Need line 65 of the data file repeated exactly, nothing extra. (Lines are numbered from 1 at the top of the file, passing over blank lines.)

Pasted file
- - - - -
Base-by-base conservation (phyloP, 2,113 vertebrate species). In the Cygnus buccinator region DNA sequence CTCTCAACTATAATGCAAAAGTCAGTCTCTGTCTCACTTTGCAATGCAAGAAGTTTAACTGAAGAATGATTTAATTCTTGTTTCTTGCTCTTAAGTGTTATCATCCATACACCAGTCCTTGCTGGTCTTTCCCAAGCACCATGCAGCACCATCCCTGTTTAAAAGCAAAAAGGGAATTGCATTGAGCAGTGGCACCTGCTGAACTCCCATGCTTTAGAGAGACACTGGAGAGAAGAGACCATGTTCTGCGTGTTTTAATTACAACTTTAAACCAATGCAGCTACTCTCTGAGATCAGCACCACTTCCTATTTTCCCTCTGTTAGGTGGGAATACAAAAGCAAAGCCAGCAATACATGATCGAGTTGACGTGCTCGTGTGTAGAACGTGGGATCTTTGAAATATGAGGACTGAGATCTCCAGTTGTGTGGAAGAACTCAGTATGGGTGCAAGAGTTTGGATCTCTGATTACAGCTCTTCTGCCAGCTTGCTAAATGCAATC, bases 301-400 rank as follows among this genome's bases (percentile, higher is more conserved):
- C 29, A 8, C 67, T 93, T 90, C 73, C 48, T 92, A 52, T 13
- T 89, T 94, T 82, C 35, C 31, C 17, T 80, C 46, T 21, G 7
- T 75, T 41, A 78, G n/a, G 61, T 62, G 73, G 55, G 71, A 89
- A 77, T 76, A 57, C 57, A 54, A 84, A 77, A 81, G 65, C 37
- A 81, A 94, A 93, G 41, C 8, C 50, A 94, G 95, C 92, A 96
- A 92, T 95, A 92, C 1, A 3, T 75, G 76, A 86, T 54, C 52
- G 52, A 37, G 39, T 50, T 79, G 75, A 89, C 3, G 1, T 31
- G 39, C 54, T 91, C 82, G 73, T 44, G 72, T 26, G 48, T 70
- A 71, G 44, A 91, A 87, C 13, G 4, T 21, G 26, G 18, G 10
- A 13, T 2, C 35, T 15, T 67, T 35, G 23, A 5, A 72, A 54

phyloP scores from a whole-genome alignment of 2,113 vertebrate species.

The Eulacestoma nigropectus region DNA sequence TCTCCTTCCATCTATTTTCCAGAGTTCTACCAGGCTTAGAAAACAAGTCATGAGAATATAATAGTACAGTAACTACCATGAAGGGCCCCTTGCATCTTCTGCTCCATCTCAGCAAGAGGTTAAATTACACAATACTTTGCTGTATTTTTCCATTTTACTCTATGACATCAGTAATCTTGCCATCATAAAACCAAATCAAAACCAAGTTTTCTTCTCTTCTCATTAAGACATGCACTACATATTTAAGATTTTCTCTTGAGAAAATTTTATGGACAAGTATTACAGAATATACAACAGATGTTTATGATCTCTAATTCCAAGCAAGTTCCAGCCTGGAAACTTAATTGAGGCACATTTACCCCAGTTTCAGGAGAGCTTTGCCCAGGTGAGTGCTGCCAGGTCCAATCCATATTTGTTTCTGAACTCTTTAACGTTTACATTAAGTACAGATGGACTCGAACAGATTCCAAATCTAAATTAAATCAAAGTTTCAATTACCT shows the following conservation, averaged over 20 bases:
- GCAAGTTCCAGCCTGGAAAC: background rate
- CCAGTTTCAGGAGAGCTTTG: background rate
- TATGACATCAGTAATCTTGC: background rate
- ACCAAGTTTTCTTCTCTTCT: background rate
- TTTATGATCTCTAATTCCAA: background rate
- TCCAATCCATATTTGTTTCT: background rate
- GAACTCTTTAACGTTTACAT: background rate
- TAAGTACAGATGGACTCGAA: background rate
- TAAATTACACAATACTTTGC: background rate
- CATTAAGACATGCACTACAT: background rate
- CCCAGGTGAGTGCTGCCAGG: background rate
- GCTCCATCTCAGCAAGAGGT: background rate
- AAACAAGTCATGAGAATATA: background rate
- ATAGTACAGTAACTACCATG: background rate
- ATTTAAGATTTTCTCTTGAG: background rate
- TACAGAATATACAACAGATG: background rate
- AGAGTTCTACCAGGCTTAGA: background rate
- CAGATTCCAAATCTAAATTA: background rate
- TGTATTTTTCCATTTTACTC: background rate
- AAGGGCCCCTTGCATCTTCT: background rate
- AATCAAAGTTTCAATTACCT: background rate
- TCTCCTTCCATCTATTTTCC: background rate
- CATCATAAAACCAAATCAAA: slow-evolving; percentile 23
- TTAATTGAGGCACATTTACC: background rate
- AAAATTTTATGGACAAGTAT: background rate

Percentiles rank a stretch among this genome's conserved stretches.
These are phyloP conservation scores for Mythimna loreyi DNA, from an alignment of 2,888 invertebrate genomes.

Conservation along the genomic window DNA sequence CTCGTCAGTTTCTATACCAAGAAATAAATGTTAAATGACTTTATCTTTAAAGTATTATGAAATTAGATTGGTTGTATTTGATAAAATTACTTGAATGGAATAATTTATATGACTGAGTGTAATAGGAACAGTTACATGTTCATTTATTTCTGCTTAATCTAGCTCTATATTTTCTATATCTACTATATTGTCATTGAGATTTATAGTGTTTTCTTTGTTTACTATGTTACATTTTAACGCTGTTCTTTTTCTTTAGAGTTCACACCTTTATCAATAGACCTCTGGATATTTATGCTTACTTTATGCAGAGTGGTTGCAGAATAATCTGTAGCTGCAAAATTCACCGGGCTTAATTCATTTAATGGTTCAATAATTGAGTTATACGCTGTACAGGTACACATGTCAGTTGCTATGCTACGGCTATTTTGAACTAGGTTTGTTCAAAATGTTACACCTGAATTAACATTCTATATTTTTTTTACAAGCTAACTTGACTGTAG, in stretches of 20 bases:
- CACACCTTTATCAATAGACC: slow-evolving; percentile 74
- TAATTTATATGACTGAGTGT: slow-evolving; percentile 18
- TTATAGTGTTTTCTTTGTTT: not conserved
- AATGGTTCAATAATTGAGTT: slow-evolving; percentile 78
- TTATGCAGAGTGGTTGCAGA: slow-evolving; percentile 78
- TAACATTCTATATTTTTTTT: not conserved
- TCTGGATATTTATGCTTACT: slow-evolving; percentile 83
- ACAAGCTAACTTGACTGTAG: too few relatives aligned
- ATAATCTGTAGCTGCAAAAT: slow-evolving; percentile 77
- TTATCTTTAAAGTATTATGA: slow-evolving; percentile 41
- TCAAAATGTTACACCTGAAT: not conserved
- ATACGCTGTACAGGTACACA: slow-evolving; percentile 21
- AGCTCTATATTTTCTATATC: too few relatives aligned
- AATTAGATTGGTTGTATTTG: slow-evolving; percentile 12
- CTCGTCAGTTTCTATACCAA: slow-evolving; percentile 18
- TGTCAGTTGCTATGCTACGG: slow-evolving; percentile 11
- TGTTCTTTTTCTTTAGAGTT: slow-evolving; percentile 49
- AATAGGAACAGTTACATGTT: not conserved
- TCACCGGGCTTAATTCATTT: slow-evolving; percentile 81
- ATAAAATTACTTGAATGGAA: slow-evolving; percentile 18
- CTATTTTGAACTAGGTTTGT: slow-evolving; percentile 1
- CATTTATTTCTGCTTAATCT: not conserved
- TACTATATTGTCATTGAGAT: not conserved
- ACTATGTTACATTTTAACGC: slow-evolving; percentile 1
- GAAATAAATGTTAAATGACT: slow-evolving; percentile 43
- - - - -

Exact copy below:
- ACTATGTTACATTTTAACGC: slow-evolving; percentile 1